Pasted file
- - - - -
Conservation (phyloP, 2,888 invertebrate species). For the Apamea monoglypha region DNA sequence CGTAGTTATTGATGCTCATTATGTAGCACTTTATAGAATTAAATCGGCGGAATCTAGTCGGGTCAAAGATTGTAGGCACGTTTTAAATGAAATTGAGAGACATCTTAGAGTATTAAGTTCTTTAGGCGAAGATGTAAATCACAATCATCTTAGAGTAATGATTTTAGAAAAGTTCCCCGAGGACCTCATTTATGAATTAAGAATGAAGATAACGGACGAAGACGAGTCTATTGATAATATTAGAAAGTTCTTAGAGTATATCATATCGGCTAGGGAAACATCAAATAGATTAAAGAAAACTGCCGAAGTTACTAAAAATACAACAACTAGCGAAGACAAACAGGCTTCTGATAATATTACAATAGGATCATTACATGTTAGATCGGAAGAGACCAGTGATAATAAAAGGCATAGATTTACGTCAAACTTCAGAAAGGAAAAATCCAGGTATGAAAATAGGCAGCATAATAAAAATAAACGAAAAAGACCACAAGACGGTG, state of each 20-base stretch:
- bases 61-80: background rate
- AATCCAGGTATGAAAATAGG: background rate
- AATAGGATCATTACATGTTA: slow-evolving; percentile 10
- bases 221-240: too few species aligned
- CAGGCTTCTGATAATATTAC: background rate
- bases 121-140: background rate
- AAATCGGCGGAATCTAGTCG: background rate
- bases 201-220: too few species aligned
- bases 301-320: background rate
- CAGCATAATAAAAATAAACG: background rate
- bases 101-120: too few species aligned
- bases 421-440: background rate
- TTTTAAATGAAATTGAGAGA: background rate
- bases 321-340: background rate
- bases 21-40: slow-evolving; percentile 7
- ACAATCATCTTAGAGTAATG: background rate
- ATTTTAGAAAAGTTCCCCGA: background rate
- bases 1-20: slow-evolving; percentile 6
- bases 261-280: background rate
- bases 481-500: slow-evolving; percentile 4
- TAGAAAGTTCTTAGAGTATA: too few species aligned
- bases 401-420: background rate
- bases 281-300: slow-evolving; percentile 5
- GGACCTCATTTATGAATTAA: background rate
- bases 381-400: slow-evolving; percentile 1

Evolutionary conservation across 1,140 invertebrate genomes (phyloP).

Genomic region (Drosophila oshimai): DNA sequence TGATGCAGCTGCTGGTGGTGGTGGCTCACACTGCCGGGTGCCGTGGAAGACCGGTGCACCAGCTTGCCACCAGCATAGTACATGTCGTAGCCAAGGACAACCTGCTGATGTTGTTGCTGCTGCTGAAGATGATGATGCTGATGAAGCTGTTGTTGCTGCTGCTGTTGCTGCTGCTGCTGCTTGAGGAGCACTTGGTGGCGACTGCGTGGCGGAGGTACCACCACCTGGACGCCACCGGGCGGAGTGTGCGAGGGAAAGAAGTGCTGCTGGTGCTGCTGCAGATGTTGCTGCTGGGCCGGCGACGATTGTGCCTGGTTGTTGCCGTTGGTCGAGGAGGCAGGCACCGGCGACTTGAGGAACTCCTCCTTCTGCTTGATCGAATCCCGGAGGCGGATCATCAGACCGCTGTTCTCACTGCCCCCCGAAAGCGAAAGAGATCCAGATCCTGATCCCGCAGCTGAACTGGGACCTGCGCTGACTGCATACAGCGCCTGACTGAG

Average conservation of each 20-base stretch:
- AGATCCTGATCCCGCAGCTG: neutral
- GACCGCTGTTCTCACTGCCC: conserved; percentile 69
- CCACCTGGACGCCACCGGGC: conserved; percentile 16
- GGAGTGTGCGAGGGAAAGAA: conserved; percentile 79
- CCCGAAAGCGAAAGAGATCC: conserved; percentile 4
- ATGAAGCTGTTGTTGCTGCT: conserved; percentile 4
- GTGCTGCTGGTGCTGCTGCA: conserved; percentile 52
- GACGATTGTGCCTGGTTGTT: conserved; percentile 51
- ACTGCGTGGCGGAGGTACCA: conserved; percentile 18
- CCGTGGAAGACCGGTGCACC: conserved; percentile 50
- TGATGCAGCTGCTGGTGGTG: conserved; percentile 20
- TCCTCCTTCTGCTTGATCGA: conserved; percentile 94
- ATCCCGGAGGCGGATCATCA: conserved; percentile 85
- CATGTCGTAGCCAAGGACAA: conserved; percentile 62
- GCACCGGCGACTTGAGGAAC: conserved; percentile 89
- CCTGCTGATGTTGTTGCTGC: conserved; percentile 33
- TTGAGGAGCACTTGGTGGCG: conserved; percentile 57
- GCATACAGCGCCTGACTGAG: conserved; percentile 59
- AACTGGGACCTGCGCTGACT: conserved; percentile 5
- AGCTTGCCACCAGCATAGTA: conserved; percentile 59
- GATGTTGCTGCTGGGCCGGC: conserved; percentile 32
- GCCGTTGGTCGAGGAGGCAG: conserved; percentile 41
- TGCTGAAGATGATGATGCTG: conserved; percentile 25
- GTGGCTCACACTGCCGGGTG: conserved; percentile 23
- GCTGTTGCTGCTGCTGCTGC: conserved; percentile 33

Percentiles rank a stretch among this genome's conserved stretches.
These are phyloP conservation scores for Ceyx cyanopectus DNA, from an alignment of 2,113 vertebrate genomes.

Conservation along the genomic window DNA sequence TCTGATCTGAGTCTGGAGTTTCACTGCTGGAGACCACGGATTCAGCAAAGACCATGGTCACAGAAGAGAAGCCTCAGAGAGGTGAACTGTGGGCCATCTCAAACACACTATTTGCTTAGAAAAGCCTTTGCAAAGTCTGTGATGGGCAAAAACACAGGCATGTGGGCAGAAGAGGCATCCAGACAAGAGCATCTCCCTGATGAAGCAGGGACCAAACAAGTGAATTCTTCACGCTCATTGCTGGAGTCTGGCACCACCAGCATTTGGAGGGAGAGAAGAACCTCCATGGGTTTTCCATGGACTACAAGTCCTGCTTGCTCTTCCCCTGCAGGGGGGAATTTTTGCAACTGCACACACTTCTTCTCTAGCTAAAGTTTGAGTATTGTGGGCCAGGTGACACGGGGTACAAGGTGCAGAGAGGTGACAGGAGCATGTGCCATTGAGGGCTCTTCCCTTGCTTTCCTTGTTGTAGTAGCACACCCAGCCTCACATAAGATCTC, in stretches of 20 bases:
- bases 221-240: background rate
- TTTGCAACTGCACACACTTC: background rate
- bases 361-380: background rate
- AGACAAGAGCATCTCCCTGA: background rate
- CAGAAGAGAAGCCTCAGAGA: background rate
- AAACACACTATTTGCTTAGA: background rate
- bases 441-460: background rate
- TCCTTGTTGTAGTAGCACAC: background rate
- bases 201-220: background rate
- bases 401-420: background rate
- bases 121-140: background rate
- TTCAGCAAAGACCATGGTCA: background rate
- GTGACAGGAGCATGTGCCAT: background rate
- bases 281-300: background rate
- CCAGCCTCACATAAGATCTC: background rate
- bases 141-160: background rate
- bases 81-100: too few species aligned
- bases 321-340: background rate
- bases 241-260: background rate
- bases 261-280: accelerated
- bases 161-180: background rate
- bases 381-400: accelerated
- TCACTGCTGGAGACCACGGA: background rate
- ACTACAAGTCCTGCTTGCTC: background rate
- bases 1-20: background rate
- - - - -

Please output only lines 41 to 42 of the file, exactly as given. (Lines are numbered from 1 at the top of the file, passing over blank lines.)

- TCCTCCTTCTGCTTGATCGA: conserved; percentile 94
- ATCCCGGAGGCGGATCATCA: conserved; percentile 85